cell phones

Unplugged: Life Lessons from 5 Days Without a Cell Phone

image //  via

image // via

Earlier this month I took a quick to Chicago to help my parents get their home of 30 years ready to sell (it didn't hurt that this happened while I was there:).  

And in the chaos of airport security at 10pm on a Saturday night and my excitement over being midwest bound, I forgot my phone.  

Must have left it right on the conveyor belt where it fell out of my bag and I didn't notice it's absence until I trudged all the way to my gate at the end of the International Terminal.  

The Search.

I'm trying to text my dad that I'm getting ready to board and the flight is on time when I realize it's missing.

Start moving things around my purse.  Check the pocket my phone is normally in.  Pat down my pants and jacket pocket.  Re-check purse, vigorously pushing books and eye masks side-to-side.  Nervously pat down all parts of my clothes that could possibly contain a phone (sweater sleeve, anyone?).  Re-check purse pockets.  Open up books.  

And finally, pull out each item one at a time checking to see if my wallet or Lara Bar mysteriously ate or absorbed my phone.

Real life.  No cell phone.  5 days.  

Now don't get me wrong, I love to leave my phone off on weekends in the country.  I relish campsites with no service.  A week on the beach is best spent without internet.  Unplugging on a vacation is the only type of vacation for me.

But this was different guys.  I had to live my real life -- work, emails, calls that expect return, weekdays, news apps that need to be read -- without my electronic pacifier.  For 5 days.

My gut reaction when I realized I didn't have my phone?  

To sprint back through two terminals, likely missing my flight and the one time I've ever sat first class* in my entire life because I hoped my cell was at security.  

My second reaction?  To text Cam and tell him I lost my cell.  

My third?  This is so boring, I should check Instagram.  

My fourth?  I should respond to those emails before they close the doors.

And so on until at about option 20 when I --gasp-- struck up a conversation with my seatmate.  

He shared a few funny stories about his reunion weekend he'd just been at and showed me photos of his adorable daughter. Then I read briefly, then I fell into blissful sleep (for the 3 remaining hours of the flight).

It was weird to wake up on the other side of my brief redeye flight and not know if my dad was coming to pick me up.  It was a little stressful when the free O'Hare cab phone didn't seem to be in service.  It felt strange to not tell Cam I'd landed safely.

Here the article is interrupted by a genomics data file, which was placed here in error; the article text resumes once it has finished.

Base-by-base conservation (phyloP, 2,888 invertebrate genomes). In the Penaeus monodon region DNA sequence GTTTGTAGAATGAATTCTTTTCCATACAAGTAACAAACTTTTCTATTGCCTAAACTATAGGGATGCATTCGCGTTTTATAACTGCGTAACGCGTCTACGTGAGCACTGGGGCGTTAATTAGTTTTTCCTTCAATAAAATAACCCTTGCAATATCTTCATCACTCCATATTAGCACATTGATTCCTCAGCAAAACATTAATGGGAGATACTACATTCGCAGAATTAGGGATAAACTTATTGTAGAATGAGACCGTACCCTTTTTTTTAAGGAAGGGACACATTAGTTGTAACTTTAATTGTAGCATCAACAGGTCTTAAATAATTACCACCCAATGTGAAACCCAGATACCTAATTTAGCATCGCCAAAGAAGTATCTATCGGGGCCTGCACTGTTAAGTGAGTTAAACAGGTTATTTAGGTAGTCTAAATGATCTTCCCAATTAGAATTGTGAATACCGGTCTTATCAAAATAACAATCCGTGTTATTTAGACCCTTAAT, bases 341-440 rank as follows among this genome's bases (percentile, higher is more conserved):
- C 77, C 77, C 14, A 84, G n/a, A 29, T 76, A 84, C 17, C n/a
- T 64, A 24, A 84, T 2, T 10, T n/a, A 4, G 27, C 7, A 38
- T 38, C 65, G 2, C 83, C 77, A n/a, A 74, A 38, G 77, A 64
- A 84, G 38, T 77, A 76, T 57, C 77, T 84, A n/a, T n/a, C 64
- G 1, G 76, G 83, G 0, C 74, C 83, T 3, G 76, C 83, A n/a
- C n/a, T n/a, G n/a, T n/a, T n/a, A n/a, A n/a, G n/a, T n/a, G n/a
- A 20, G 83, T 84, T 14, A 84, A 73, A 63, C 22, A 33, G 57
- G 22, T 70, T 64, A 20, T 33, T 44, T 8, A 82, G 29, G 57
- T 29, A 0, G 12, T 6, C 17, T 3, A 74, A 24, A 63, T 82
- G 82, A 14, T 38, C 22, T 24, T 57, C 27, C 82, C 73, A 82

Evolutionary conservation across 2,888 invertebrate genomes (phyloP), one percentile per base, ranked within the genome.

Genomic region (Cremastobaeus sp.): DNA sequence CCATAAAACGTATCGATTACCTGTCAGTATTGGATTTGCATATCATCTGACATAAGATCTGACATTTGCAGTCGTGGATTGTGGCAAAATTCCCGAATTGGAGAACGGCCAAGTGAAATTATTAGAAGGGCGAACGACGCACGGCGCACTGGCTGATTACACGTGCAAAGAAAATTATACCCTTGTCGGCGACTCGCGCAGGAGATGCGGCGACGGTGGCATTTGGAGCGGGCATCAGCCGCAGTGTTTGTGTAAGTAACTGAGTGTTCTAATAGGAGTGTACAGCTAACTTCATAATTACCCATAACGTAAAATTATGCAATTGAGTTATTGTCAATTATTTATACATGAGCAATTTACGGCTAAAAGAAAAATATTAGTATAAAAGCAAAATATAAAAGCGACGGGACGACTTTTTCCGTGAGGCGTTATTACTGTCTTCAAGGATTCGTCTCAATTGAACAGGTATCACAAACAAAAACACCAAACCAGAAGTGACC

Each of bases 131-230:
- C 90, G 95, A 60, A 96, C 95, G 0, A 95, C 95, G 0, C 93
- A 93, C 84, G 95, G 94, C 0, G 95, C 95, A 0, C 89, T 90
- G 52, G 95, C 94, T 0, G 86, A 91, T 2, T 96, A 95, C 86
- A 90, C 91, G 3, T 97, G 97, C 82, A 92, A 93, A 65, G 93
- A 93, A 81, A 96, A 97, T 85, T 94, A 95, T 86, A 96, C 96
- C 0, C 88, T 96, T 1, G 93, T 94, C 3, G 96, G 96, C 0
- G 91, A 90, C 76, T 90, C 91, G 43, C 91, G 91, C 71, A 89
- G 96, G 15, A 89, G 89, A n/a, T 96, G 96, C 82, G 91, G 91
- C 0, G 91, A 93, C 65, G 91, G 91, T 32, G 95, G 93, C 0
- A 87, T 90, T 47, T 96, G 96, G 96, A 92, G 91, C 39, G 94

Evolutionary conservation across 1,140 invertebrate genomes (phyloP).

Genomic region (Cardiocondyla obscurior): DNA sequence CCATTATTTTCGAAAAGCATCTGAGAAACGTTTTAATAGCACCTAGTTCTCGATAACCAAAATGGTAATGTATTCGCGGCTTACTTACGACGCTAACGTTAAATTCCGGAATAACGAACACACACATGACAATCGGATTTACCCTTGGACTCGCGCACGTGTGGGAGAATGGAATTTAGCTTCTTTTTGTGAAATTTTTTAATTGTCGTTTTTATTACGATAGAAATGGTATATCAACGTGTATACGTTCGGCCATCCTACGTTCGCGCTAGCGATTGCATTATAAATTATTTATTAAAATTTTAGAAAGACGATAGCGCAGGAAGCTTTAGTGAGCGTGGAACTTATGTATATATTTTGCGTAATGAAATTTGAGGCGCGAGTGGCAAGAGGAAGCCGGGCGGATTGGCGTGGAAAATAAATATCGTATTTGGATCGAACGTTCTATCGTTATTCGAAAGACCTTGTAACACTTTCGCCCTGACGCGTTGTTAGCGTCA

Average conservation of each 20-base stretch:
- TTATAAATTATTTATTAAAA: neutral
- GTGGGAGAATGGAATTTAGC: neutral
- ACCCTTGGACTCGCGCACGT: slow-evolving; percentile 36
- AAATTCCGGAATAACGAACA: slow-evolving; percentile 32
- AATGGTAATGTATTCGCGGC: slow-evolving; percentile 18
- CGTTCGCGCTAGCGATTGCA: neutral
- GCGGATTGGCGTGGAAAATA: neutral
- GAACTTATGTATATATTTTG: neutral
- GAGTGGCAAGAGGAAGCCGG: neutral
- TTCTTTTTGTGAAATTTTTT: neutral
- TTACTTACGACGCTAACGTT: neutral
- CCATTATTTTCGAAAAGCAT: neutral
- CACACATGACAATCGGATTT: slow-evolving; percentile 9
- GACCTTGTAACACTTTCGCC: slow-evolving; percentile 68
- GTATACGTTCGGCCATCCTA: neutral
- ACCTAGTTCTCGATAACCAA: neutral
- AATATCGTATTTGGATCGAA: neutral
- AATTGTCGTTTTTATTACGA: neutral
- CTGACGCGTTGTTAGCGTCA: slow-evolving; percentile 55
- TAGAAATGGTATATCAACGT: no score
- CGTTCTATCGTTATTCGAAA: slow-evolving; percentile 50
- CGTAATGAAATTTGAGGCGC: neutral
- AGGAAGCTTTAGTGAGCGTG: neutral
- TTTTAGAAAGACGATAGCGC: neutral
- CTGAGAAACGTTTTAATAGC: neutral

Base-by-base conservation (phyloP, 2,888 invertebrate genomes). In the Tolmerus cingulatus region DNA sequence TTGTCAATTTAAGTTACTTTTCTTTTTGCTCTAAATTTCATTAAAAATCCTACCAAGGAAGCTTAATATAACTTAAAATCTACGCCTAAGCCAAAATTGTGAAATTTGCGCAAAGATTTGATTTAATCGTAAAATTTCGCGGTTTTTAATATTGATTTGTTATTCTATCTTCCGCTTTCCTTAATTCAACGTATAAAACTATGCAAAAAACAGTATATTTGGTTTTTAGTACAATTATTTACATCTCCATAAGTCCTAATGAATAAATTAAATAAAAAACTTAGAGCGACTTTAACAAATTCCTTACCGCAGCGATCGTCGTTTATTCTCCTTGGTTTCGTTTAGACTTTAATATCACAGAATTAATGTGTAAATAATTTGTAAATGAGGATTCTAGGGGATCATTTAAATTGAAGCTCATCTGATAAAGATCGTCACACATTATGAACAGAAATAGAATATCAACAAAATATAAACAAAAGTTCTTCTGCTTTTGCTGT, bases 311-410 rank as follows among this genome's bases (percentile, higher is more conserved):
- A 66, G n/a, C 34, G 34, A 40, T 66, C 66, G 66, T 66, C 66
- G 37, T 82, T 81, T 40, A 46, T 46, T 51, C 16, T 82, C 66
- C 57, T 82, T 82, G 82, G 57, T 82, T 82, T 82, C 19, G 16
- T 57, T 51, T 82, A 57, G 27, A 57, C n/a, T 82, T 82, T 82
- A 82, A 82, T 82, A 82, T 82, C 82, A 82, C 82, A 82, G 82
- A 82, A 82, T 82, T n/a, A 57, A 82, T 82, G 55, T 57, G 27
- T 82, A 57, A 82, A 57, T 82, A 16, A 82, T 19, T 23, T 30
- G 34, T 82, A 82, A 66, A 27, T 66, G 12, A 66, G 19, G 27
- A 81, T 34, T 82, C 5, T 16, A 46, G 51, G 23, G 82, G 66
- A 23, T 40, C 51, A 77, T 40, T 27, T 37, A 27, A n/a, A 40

Slowly, I got used to it.  

I watched the sunrise over the old familiar landscape as the cab floated down the highway home. Cam and I reverted back to the philosophy my parents and I used in my year living in Phnom Penh and my subsequent months of traveling solo: no news is good news.

And then, by day two or three (after the withdrawal symptoms had faded) it was suddenly easy.  

I looked up directions before I left for an errand.  I got used to the boredom and frustration of sitting in standstill traffic and waiting in lines without my phone to distract me.  I set aside time for things I would normally do throughout the day: check email, text, read news.  

Then all of the sudden it was amazing.  Liberating.  Spacious.  Free.  

And that list above?  It's full of my heavy-hitting, most desired feelings.  Which got me thinking that this cell-free thing would be nice to integrate into my regular life.

Now don't get me wrong, my cell phone is my lifeline between me and my family.  Facetime is the only reason I can stand living 3 time zones from my nephews and niece.  Being able to take high quality photographs and respond to emails while on a quick break from working with a client -- they help our business go 'round.

But I use my phone for so much more than that.  To pass the time, distract myself.  To feel very important.  To structure my time (reactively).  In doing so I miss the people and experiences around me.  Boring, amazing, and everything in between.

And let's face it, most of life happens in between.

 

Could you go cell-free?

Join me in spending just an hour or two tonight with your cell phone on airplane mode.  Or try making your commute to work on Tuesday with your cell phone off.  Or even go to dinner with a loved one and leave your phone at home (!).

Share your cell free experiences in the comments below or on Facebook!

*The top reason for last minute travel?  First class tickets for redeye flights from SFO-ORD (11pm PST - 4:15am CST) are the same number of miles as coach.  #BALLER

The $21/Month Cell Phone Plan (It's Real, I Promise)

A few questions for you:

  • Does paying 3-figures for monthly cell phone service piss you off?
  • Do you have something better to do with $75 dollars a month than pay for the advertising budget of a company that doesn’t care about you?
  • Are you interested in speaking with the people around you instead of staring at a tiny glowing screen all day?
  • Do you usually use your phone’s wireless capabilities when tethered to your at home or work wireless?